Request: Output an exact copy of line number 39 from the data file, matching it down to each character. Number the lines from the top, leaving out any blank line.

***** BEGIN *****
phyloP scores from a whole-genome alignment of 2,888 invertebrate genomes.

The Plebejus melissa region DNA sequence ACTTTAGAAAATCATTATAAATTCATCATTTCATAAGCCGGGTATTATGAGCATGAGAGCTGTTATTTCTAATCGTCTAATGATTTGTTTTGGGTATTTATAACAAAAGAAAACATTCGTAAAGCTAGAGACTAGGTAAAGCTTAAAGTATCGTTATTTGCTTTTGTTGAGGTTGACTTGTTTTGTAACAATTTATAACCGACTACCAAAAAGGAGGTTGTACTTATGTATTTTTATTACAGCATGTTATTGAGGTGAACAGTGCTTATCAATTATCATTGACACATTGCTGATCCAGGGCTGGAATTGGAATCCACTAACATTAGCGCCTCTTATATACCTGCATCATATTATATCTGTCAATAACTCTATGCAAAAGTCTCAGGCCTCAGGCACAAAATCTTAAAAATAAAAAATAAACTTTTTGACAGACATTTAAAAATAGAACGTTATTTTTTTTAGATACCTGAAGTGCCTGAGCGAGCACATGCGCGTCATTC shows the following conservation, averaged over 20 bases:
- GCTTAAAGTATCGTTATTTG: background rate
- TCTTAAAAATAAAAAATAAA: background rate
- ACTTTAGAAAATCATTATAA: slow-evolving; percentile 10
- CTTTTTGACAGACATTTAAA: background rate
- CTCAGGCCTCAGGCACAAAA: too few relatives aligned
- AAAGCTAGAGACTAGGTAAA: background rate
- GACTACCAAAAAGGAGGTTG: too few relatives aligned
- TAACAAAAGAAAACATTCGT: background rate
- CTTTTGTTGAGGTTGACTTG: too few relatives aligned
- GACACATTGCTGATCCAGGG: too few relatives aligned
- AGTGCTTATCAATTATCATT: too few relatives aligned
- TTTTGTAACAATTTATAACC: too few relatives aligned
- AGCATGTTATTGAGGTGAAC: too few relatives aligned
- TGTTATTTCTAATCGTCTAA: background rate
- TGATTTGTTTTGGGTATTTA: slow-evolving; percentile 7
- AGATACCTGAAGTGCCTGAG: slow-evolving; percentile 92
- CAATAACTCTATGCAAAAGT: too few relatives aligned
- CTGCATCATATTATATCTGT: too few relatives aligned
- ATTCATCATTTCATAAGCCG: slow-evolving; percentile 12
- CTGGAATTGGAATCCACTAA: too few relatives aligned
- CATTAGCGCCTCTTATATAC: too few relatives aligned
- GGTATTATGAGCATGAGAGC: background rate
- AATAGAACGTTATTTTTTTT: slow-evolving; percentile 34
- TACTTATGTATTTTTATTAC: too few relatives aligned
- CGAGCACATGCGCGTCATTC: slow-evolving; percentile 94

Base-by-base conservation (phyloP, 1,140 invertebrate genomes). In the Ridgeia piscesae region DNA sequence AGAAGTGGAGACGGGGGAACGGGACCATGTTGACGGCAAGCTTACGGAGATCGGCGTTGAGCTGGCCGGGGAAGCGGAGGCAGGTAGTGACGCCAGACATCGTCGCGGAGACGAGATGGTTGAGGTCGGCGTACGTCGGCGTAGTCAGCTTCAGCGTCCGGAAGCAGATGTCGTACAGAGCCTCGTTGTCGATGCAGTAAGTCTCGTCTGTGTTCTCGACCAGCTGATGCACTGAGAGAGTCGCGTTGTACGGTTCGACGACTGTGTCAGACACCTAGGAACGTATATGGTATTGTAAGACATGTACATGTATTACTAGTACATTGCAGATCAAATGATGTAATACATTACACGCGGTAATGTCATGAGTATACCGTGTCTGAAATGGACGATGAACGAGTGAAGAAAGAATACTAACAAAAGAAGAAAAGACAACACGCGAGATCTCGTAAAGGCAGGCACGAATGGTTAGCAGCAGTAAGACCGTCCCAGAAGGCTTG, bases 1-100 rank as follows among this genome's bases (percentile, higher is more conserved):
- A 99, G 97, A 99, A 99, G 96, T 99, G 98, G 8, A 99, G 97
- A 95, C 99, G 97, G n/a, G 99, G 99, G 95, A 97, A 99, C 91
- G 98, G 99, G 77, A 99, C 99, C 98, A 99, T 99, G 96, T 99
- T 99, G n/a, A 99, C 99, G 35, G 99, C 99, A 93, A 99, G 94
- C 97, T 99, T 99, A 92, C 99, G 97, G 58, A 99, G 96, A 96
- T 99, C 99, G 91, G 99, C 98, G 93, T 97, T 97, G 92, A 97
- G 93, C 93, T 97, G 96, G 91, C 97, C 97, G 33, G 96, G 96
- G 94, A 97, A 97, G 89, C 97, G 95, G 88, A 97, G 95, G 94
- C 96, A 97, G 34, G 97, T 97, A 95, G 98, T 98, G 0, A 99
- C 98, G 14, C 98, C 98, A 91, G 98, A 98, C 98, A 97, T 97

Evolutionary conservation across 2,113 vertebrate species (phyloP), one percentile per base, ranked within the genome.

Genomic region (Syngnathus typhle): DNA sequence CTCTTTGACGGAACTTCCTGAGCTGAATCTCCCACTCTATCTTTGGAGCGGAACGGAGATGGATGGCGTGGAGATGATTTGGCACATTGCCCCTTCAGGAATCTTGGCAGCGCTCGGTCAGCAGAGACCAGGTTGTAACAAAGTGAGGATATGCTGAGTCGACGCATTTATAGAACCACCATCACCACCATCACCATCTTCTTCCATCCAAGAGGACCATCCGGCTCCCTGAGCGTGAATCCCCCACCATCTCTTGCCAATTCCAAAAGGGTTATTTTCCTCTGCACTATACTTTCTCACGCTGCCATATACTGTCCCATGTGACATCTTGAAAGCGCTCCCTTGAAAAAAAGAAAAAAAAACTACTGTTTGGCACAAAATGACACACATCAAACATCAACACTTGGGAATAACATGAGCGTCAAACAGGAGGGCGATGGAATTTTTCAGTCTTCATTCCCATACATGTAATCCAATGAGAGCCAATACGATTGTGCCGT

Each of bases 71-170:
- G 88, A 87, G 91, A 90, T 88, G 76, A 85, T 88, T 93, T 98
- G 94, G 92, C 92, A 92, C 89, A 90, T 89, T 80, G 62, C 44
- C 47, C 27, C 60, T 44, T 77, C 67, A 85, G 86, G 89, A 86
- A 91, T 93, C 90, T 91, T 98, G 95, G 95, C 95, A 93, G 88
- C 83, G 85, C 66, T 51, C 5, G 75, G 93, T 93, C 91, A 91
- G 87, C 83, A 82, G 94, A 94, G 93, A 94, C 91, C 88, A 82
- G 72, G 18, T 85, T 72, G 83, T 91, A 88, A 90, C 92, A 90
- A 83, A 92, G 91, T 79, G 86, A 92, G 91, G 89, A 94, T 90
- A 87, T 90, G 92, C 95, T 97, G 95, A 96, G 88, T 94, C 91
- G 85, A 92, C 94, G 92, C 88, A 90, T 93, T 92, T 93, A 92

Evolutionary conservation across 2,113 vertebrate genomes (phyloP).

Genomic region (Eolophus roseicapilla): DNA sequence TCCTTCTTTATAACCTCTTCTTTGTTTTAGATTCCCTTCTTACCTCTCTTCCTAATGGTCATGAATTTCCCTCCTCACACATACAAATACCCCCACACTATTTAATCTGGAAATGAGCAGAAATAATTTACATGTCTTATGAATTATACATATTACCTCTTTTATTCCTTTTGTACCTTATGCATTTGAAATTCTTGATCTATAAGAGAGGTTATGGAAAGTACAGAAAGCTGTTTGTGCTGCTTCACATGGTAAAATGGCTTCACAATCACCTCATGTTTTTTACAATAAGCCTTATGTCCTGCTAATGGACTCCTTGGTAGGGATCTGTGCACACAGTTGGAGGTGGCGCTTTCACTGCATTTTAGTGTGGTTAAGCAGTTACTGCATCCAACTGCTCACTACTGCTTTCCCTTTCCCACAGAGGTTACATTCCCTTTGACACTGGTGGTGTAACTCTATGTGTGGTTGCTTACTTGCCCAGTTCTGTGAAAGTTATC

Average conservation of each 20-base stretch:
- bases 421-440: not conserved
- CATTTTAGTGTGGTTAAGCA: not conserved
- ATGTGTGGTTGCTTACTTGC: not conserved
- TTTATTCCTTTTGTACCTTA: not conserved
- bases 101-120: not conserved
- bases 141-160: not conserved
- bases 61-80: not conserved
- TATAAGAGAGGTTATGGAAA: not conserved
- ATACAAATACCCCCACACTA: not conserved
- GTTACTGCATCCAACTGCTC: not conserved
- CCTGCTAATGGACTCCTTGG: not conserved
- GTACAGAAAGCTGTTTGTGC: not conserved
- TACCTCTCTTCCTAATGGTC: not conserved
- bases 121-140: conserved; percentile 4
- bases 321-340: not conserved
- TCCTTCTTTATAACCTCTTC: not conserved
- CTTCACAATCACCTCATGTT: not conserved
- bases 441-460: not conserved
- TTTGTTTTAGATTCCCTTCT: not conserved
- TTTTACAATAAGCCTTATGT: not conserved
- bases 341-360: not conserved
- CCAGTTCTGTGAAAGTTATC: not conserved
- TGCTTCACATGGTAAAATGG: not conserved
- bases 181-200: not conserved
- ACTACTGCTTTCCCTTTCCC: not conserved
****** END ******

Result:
Evolutionary conservation across 2,113 vertebrate species (phyloP), one percentile per base, ranked within the genome.